How is it possible to hold so many contradictory ideas at one time?
Tony's flatmate Charlie "the Lord" Falconer must be either a genius or a moron - and I know which I'm putting my money on...
So to have an English Parliament would threaten the breakup of the United Kingdom, but having a Scottish Parliament and Welsh Assembly does not?
Falconer also acknowledges that "The argument for devolution was that the Scots and the Welsh felt policies could be imposed upon them for which there was little or no support in Scotland or Wales" - precisely the same arguments the proponents of an English Parliament use now, only with "England" in place of those two Celtic nations. Indeed, Scots votes have swung it for the government on a number of occasions now.
For the record, my preferred solution to the West Lothian Question has long been that now adopted by the Tories - an honour system, where Scottish MPs don't vote on issues that will not affect Scotland. Sadly, however, under this government the concept of "honour" seems to have been utterly lost under obfuscation, lies and spin. Ho-hum...
Still, at least Tony and Charlie are being consistent in their claims that they can't introduce two tiers of MPs.
Although that rather fails to answer the question "what are MSPs and Welsh AMs if not second-class MPs, exactly?"
Non Trivial solutions makes the same point using a different example:
As per George Orwell, 'the power of holding two contradictory beliefs in one's mind simultaneously, and accepting both of them.' A wonderful example of the genre comes from Lord Falconer today in the Groan:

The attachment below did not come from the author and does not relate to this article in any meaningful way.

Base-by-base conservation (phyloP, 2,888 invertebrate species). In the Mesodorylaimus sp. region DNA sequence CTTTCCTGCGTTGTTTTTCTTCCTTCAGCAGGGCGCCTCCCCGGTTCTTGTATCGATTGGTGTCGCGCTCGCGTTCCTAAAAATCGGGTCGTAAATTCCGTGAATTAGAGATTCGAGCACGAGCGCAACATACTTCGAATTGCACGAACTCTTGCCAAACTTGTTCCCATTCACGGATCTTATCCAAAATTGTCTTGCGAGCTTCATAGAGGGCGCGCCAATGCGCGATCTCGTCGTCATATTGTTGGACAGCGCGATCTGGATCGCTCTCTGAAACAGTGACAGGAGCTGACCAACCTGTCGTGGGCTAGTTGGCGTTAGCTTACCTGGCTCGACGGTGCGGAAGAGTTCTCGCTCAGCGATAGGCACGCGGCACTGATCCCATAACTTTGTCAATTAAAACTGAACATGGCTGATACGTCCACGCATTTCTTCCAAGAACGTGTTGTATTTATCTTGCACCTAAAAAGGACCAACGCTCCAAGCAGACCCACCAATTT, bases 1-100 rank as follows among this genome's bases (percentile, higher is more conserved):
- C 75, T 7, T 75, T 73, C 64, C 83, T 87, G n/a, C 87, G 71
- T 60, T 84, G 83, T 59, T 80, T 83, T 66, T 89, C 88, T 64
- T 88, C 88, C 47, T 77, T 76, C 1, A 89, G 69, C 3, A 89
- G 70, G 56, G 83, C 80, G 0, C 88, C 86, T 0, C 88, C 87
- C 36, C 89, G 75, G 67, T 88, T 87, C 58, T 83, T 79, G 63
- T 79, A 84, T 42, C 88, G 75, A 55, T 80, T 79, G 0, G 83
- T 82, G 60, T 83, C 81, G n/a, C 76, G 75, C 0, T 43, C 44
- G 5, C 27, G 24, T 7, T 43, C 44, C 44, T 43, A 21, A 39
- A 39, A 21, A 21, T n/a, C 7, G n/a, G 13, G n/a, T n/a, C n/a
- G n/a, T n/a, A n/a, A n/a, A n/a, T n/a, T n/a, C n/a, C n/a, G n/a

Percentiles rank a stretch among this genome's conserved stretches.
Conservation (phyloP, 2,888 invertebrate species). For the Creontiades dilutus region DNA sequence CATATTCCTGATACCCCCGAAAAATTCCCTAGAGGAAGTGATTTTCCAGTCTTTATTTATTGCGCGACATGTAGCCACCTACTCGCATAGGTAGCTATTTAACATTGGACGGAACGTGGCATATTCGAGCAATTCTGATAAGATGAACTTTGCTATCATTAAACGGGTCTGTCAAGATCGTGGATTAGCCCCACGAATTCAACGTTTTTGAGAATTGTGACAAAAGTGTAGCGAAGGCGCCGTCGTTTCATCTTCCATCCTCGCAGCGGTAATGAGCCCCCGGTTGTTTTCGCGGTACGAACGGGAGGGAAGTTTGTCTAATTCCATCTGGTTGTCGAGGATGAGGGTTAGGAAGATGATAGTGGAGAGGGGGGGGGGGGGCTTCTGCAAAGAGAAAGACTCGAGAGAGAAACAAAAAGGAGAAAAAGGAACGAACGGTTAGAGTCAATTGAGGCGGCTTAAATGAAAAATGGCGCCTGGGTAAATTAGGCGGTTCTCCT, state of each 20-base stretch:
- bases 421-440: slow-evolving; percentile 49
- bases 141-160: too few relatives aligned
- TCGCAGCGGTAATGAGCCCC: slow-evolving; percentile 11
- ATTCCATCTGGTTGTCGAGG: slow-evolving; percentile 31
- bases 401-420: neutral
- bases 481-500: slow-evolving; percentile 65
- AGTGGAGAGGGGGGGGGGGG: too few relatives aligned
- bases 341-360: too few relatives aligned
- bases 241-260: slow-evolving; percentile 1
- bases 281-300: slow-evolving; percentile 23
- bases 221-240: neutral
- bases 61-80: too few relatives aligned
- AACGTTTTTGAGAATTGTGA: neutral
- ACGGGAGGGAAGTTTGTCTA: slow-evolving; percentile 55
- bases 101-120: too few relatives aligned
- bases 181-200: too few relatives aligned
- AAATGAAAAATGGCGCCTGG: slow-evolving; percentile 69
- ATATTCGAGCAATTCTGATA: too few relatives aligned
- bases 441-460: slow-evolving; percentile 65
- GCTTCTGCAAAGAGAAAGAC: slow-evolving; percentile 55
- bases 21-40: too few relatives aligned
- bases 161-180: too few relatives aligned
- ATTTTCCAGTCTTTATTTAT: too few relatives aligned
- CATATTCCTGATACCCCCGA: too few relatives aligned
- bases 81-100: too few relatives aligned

"The lord chancellor today rubbished claims that peerages were for sale."
His rebuttal follows a recent inquiry that found that every donor who had given more than £1m to Labour had received either a knighthood or a peerage.
But Lord Falconer insisted that did not mean people could buy peerages.
'Absolutely not, no,' he said on this morning's BBC Radio 4 Today programme. 'You are not guaranteed a peerage.'"
So peerages are categorically not for sale, and especially not for a price tag of £1m, which will, empirically speaking, buy you a peerage with 100% certainty. Absolutely wonderful.
I heard both of these go out on the radio, and meant to post on them, before posting I did a quick search to find two posts that had heard one of these each... made the comment I wanted to make... and had already linked to each other. Funny how people think in similar ways.
For the record, I did agree with Falconer's assertion that making a donation should not debarr one from an honour - however I disagreed with his implication that it was pure coincidence that all million pound donors happened to have peerages
Edit: See my earlier post on this interview.